This is my personal selection of top swashbuckling films. One of my obvious favorites is the Princess Bride, but I already did a post on it recently. I’ve chosen a few lesser known ones (at least lesser known in North America) and classics that I found particularly appealing, and although Hollywood has often mucked up its attempts at swashbuckling, a few worthy tinseltown films have made the list.
Les Trois Mousqetaires (The Three Musketeers)
This French 1961 screen adaptation is the best there is! It’s mostly accurate as compared to the novel, except maybe a little more over the top. D’Artagnan has a crazy habit of jumping out of windows, and there’s also a tremendous bar fight with tables, shelves, and everything in between used as weapons. This film really inspired a lot of my writing… now you can see where the wackiness comes from.
Les Maries de L’An Deux (English title The Swashbuckler)
This is the ultimate swashbuckling adventure starring Jean-Paul Belmondo, who gallivants around Revolutionary France insulting and fighting Royalists and Revolutionarists alike while trying to woo his wife.
Here’s another story of someone who doesn’t give a damn about the French Revolution but becomes entangled in politics while pursuing the woman of his dreams. Our swashbuckler is an actor, hiding his identity behind the mask of Scaramouche, a buffoon of the stage. In the meantime, he takes fencing lessons that will enable him to seek revenge on a haughty marquis. Based on Rafael Sabatini’s novel, which begins, “He was born with the gift of laughter and a sense that the world was mad.”
The Mark of Zorro
“The film is based on the story The Curse of Capistrano written by Johnston McCulley, originally published in 1919, which introduced the masked hero Zorro. The story is set in Southern California during the early 19th century. – Wikipedia
This is, for my money, the best Zorro movie ever. It perfectly captures the concept of the double identity and includes a great fencing scene. Accoring to Wikipedia, “ In 2009, it was named to the National Film Registry by the Library of Congress for being “culturally, historically or aesthetically” significant and will be preserved for all time.”
This is another awesome Zorro movie starring French heartthrob Alain Delon. Famous swordsman Diego sees his friend Miguel assassinated right before his eyes. He finds out the name of the killer, but before he dies Miguel makes him swear not to take revenge by bloodshed. Diego journeys to Nueva Aragona and takes Miguel’s place, posing as the new governor. He fights injustices in the Zorro disguise, but without killing anyone, how will he take revenge against the evil colonel who killed his friend? With the addition of an eccentric aunt, a mute servant, a rebellious young lady, and a Great Dane who all join the cause of justice, this is an awesome Zorro extravaganza! And this is the super-catchy opening theme song:
The Scarlet Pimpernel
This is kind of a Zorro story in reverse. Sir Percy Blakeney, a wealthy aristocrat, has an alter ego as the Scarlet Pimpernel, a hero who rescues nobles from the guillotine in Revolutionary France. When not in the guise of the Scarlet Pimpernel, he pretends to be a fatuous fashion monger, as in this scene, where as one YouTuber aptly described it, Sir Percy PWNS the chief agent of the Committee of National Security.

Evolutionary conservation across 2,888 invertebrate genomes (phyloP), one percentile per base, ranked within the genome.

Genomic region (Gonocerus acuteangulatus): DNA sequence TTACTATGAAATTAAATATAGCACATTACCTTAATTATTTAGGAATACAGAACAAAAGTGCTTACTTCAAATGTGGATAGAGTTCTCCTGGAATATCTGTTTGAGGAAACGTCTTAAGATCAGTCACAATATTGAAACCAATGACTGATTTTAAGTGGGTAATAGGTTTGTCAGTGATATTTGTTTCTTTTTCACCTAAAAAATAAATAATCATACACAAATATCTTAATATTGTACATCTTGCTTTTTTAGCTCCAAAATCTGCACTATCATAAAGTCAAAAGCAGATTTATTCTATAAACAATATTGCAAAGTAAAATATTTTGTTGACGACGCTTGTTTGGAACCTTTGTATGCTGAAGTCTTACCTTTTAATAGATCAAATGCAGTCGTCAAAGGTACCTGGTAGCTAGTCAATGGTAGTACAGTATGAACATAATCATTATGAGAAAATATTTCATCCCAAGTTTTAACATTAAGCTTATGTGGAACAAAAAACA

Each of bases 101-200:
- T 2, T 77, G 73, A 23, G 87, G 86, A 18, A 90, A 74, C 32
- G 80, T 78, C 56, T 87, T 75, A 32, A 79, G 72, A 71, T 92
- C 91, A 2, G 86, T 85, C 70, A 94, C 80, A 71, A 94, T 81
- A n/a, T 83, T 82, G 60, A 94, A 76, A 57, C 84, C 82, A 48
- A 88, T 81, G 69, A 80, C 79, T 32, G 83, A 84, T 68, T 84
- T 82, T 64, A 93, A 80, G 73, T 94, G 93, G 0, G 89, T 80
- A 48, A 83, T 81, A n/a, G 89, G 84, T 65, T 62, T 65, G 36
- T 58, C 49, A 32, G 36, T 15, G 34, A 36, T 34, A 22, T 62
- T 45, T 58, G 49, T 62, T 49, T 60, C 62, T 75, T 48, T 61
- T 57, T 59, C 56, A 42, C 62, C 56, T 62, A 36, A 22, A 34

This is a very entertaining pirate film with a female lead (hurray!). Also, it was a huge box office flop. I don’t understand why it flopped; it’s probably some latent sexism on the part of mass audiences who believe a woman pirate who means business and has a pet monkey is not a realistic figure. Of course, history begs to differ. There were plenty of female pirates, some were captains of ships.
Anyways, the story is basically about a treasure hunt, romance, and revenge, all good pirate motivations.
Count of Monte Cristo
An innocent sailor becomes the victim of a political conspiracy and is imprisoned on false charges. Many years later, he escapes from the seemingly inescapable island prison of Chateau d’If and finds a priceless treasure. Then he begins to wreak revenge on his enemies!
Unlike the usual Hollywood attempt at a classic novel, this one is actually an improvement on the book! It’s much more jolly. Purists will probably not agree, but for my taste the book was too long-winded.
Fanfan la Tulipe
An ambitious young man is told his fortune by a gypsy… she tells him he will join the army, win glory and marry the king’s daughter. Although the gypsy is not a real fortune teller, Fanfan starts believeing in his destiny, and when he happens to rescue the princess of France, it seems all the predictions are about to come true…
Fanfan la Tulipe is a character from French folklore and song. He’s represented with great humour and swashbuckliness here by Gerard Philipe. If you’re going to watch Fanfan la Tulipe, this movie version from 1952 is much better than the 2003 one.
Pirates of the Carribean
The first film in the series really added something fresh and new to the swashbuckling genre, (the sequels are so lame I will not even talk about them here…) The good thing is, the series really revived people’s interest in pirates! It also originated some classic lines such as “Why is the rum gone?!”